Before SWAN, AUGUSTUS N. HAND and CLARK, Circuit Judges.
Each of these three appellants was convicted,*fn1 after trial, of receiving leather jackets stolen in interstate commerce, knowing the same to have been stolen, in violation of 18 U.S.C.A. § 409. The appeal challenges (1) the sufficiency of the evidence to prove the appellants' knowledge of the theft, (2) the proof that the goods were stolen in interstate commerce, (3) the admission of certain evidence, (4) the denial of a motion for a new trial, and (5) the refusal to issue a writ of habeas corpus ad testificandum to establish an alleged jurisdictional defect in aid of the motion for a new trial. We shall consider these contentions seriatim.
1. With respect to the claim that a verdict of acquittal should have been directed because of the insufficiency of the evidence to establish the appellants' knowledge that the goods were stolen, little need be said. It was stipulated that 28 cartons, containing 1400 leather jackets, while in process of shipment in interstate commerce from New York City to points in other states were stolen on June 7, 1945 by John Sullivan, a truck driver for Scott Bros., contract drivers for the Pennsylvania Railroad, from the consignor, American Sheep Lined Coat Company. Sullivan delivered the cartons in his truck to Fisher, who purchased them with knowledge that they were stolen; and Fisher in turn sold them to Kaufman who also had knowledge. The appellants bought them from Kaufman. He had pleaded guilty to a separate indictment charging him with the same crime as the appellants, and was a witness against them. If his testimony was believed there was no lack of proof as to the appellants' guilty knowledge. He testified repeatedly that he told them that the transaction was "illegitimate" and that the goods were "stolen." The appellants argue that his testimony was unworthy of belief; but plainly that was an issue for the jury, not the trial judge, to determine. Moreover certain conduct of the appellants tended to corroborate his story. They accepted from Kaufman, whose name they knew, invoices made out in the fictitious name of Bronson, and drew their checks in payment for the jackets to the fictitious Bronson; and before they received the goods the cartons had been mutilated so as to obliterate the names of consignor and consignee, which might well cause a purchaser to be suspicious of the source of the goods. The trial court was clearly right in refusing to direct a verdict for lack of proof of guilty knowledge.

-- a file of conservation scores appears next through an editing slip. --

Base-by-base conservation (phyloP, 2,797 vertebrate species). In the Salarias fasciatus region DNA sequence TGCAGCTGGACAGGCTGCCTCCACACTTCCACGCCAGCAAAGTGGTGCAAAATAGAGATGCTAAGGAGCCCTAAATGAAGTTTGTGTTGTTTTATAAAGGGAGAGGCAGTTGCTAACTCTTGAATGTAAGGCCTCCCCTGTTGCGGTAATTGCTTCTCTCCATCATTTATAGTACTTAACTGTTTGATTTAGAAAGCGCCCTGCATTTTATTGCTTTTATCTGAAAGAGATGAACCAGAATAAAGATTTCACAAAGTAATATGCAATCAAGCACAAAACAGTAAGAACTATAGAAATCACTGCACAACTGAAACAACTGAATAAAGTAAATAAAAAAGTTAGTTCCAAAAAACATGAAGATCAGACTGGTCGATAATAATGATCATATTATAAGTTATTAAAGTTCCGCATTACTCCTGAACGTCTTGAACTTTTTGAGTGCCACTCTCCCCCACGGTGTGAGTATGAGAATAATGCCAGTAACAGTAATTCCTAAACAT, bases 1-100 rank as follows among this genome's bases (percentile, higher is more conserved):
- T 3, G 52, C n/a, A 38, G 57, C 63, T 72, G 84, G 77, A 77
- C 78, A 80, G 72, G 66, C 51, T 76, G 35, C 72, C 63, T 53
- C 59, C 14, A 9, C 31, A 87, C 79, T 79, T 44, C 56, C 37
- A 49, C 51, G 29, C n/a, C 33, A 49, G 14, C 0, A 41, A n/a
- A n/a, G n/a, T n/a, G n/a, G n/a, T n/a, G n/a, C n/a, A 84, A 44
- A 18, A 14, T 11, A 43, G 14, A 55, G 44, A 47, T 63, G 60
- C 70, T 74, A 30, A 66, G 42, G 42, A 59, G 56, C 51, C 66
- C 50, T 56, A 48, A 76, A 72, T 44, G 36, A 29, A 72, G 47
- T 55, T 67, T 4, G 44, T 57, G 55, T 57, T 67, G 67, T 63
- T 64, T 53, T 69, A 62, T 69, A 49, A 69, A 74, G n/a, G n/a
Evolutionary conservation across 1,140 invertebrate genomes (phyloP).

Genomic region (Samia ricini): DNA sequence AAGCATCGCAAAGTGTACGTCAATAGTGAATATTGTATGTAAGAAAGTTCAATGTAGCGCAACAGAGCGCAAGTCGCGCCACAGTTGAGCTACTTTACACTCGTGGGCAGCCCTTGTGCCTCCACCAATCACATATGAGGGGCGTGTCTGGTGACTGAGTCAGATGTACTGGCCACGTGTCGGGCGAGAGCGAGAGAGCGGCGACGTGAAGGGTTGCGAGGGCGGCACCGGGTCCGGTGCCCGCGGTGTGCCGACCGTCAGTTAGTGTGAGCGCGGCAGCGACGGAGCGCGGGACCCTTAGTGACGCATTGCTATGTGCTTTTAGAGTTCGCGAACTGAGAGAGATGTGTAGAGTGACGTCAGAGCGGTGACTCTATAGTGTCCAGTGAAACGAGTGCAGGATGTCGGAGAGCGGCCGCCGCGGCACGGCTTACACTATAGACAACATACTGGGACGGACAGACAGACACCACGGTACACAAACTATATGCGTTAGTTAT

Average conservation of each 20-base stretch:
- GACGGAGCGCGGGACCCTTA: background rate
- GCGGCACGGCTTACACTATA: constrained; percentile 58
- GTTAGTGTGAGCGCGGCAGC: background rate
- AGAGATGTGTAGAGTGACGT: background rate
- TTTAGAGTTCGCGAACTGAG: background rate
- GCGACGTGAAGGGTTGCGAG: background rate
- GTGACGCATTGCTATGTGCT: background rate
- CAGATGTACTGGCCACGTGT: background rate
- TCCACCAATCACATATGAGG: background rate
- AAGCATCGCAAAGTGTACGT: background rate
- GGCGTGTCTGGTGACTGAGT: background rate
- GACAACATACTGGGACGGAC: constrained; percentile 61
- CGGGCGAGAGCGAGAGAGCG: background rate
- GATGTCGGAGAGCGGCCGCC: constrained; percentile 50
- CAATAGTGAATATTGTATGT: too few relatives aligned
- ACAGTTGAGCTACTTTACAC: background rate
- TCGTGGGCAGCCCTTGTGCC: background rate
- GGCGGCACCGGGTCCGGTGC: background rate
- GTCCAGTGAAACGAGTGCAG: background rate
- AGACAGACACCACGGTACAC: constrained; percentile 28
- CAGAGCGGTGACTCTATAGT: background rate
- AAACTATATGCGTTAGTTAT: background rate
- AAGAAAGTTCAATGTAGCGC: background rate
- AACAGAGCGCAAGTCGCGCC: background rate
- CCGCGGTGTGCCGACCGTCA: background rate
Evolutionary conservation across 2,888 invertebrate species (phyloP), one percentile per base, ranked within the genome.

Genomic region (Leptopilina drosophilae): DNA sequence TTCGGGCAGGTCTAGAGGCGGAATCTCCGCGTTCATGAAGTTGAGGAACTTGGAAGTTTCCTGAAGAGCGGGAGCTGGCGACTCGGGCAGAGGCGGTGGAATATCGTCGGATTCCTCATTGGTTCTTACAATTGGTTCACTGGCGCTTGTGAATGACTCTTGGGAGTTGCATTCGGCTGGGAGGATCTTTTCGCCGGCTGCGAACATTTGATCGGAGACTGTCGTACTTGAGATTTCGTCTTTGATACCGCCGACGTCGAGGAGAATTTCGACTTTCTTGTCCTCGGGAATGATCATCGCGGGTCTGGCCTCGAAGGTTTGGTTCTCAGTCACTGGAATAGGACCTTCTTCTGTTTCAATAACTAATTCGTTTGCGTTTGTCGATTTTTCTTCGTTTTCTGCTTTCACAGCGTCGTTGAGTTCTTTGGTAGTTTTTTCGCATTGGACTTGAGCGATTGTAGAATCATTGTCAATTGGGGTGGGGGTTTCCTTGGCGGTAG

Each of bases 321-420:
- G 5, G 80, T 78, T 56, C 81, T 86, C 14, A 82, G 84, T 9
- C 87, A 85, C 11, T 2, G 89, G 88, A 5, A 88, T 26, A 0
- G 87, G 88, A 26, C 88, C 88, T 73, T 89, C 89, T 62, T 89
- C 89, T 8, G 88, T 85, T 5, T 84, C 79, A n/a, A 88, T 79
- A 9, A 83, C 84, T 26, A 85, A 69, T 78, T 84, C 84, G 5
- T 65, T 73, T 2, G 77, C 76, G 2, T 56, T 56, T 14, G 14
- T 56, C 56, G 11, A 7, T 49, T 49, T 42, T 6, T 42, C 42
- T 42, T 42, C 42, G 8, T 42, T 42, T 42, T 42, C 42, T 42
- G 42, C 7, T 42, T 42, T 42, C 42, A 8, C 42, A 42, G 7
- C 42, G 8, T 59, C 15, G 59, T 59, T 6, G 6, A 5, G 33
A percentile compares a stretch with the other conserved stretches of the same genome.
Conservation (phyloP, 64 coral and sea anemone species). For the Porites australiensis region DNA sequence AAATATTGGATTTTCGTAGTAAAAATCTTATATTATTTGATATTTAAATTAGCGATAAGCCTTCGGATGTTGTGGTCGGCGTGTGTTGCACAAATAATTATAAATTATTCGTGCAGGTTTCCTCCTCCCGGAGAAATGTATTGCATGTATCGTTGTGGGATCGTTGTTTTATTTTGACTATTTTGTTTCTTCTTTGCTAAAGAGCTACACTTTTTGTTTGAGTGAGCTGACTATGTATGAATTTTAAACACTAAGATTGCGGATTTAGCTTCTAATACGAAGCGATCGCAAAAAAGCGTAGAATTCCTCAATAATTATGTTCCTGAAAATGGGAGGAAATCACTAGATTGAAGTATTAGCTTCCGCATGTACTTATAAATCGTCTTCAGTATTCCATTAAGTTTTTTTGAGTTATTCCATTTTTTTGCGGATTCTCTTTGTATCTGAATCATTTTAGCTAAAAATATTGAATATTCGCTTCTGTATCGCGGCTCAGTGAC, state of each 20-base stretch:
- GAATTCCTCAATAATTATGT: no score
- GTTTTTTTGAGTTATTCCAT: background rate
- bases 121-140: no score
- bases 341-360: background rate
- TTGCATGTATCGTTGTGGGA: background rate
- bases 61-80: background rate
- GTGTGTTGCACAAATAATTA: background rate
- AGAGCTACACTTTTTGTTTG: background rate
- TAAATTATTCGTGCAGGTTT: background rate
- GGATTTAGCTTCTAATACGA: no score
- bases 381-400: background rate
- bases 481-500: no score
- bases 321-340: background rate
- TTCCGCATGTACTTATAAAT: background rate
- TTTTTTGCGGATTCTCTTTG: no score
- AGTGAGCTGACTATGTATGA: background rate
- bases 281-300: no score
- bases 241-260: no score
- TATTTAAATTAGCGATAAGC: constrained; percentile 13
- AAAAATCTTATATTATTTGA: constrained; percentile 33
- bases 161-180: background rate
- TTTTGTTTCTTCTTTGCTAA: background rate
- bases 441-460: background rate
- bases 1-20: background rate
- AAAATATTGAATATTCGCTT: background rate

2. In arguing that there was insufficiency of proof that the goods were stolen while moving in interstate commerce, the appellants urge (a) that the prosecution failed to prove that the theft was from a truck or any of the other places specified in the statute, and (b) that their stipulation, expressly conceding that the goods were stolen in interstate commerce, was vitiated because when asked from whom they were stolen counsel replied "from the consignor." These are extraordinary contentions to present for the first time on appeal. Each is plainly an after-thought, never suggested at the trial; neither has the slightest merit. Counsel for the defendants informed the court: "Your Honor, we agreed that I would stipulate, to save time, that these goods were stolen while in interstate commerce by Sullivan, [and] sold to Fisher * * *". In formulating the stipulation nothing was said to intimate any departure from this agreement; and without objection by the defendants the court charged the jury that the parties had stipulated that the goods "were stolen while they were a part of or constituted an interstate shipment of freight or express, so that that particular issue is in no way involved in the case to be decided by the jury."